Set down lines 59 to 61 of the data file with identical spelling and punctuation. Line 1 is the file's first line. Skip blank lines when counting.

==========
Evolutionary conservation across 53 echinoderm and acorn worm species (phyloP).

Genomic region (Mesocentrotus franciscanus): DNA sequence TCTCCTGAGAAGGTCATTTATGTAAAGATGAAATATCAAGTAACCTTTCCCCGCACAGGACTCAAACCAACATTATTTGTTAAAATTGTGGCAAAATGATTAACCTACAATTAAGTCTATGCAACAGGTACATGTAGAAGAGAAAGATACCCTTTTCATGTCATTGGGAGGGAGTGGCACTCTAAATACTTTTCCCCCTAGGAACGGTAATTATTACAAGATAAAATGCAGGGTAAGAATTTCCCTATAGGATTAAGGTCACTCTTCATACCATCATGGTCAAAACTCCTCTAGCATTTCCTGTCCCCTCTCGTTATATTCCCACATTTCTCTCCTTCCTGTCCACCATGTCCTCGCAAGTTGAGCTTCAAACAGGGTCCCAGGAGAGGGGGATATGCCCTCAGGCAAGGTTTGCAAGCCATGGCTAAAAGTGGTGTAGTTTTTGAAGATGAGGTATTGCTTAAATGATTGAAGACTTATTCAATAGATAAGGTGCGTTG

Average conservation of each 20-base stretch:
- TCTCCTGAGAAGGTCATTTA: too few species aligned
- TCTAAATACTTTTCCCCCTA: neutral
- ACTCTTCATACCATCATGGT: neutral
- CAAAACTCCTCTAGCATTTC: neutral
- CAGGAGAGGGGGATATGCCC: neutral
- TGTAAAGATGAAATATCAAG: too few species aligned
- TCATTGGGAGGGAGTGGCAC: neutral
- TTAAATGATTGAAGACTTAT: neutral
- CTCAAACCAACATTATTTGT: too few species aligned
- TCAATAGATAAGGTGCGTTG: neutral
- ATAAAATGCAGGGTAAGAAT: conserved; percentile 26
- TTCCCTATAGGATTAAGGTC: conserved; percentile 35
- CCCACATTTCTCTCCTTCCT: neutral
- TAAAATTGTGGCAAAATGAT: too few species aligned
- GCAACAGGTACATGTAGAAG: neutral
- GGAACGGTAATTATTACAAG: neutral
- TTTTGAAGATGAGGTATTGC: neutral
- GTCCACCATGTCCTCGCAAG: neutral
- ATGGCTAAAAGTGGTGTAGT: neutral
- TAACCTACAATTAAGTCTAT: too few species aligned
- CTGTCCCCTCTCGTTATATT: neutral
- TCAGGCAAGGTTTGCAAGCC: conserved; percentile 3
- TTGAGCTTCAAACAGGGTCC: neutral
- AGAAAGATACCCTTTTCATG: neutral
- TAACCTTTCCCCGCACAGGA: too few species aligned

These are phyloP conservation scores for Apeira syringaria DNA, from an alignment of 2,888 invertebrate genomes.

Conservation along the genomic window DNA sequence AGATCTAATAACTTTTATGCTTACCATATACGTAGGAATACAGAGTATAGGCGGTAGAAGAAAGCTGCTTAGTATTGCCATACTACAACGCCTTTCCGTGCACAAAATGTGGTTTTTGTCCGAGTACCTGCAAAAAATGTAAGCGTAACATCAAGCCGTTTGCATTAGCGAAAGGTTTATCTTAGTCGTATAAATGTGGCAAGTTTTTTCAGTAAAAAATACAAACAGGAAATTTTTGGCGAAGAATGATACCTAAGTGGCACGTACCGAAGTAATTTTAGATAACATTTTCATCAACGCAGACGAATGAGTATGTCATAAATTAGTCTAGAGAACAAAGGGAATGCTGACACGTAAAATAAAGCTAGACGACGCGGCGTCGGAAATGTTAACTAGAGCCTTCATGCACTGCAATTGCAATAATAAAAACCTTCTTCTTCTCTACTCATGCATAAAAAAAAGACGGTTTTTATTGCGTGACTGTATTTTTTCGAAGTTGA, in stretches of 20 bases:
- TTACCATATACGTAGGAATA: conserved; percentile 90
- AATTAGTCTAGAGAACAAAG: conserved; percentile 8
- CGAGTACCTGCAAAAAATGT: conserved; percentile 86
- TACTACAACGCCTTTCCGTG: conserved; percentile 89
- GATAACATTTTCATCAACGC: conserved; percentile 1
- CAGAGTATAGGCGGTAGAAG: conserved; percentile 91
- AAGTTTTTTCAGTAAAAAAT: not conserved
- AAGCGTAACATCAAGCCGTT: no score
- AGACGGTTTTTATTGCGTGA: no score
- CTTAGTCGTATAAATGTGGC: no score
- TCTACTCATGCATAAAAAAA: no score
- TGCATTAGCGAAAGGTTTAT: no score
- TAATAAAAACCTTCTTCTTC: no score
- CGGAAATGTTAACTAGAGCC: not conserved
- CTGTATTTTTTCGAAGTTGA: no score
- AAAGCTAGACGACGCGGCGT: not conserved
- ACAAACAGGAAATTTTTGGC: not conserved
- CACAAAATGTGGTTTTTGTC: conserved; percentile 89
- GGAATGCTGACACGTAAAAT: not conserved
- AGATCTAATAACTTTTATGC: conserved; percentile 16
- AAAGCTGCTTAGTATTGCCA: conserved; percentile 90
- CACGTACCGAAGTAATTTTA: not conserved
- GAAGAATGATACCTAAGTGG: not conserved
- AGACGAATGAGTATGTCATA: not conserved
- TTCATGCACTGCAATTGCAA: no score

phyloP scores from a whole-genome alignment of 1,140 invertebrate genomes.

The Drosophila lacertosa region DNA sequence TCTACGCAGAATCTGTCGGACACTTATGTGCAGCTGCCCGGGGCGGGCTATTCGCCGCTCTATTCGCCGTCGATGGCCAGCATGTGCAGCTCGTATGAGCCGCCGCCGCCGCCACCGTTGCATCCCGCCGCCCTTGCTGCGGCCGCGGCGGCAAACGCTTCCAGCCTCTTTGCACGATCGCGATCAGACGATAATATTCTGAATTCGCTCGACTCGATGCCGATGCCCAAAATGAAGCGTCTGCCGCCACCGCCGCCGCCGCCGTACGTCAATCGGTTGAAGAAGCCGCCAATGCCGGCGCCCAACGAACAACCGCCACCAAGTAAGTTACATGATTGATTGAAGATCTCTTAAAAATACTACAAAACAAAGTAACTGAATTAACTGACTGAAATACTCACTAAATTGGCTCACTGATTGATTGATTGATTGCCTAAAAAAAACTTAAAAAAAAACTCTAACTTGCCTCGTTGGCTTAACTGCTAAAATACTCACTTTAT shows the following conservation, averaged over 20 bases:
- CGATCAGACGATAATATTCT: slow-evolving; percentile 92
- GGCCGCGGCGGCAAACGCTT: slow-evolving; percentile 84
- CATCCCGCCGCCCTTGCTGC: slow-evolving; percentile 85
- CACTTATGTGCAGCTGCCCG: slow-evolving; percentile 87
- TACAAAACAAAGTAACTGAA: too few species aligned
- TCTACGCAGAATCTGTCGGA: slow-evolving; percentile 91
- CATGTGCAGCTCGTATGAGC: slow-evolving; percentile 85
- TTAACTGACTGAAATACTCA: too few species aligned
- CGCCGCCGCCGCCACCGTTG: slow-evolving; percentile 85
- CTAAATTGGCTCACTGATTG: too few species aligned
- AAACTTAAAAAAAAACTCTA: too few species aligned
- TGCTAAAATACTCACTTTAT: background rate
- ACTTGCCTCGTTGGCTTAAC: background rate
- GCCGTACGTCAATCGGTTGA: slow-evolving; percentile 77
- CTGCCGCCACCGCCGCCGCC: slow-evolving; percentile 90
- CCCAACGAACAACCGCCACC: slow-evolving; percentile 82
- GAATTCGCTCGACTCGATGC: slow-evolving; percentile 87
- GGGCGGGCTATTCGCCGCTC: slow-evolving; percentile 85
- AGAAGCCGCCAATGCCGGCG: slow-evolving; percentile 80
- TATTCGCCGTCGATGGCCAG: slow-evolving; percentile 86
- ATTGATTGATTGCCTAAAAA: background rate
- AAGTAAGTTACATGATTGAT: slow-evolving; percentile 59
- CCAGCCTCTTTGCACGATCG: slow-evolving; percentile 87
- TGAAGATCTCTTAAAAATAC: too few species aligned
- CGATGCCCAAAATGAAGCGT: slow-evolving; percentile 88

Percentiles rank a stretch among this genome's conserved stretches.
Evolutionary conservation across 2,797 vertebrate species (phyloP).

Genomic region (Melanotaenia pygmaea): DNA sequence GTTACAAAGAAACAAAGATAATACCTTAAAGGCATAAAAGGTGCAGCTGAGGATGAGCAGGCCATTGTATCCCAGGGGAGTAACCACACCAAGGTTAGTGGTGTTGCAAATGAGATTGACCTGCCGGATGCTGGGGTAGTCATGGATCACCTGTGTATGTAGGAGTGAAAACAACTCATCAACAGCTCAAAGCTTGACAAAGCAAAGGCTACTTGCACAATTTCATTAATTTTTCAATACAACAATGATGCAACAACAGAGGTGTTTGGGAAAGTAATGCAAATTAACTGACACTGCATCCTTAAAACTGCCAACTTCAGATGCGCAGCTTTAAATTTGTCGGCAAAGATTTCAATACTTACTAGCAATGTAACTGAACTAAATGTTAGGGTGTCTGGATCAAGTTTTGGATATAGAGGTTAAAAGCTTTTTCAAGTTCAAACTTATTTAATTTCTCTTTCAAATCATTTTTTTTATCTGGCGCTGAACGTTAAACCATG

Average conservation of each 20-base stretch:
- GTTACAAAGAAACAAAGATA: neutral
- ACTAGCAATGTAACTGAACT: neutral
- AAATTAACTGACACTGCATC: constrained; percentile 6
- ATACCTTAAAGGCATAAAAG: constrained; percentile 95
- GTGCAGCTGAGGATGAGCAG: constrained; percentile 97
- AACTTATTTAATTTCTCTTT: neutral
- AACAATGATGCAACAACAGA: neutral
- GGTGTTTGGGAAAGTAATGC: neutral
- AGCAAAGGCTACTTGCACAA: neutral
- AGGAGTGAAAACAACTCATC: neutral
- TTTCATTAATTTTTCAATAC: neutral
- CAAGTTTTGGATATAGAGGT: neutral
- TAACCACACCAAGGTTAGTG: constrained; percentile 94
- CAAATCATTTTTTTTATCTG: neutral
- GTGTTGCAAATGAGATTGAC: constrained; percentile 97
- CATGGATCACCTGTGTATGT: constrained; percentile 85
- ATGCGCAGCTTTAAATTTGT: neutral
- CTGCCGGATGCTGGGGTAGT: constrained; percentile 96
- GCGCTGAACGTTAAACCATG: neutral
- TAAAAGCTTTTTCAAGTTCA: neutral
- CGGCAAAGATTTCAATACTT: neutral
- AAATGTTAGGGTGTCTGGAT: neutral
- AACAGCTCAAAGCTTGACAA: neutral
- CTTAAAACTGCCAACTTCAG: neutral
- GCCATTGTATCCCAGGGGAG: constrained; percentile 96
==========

- GGCCGCGGCGGCAAACGCTT: slow-evolving; percentile 84
- CATCCCGCCGCCCTTGCTGC: slow-evolving; percentile 85
- CACTTATGTGCAGCTGCCCG: slow-evolving; percentile 87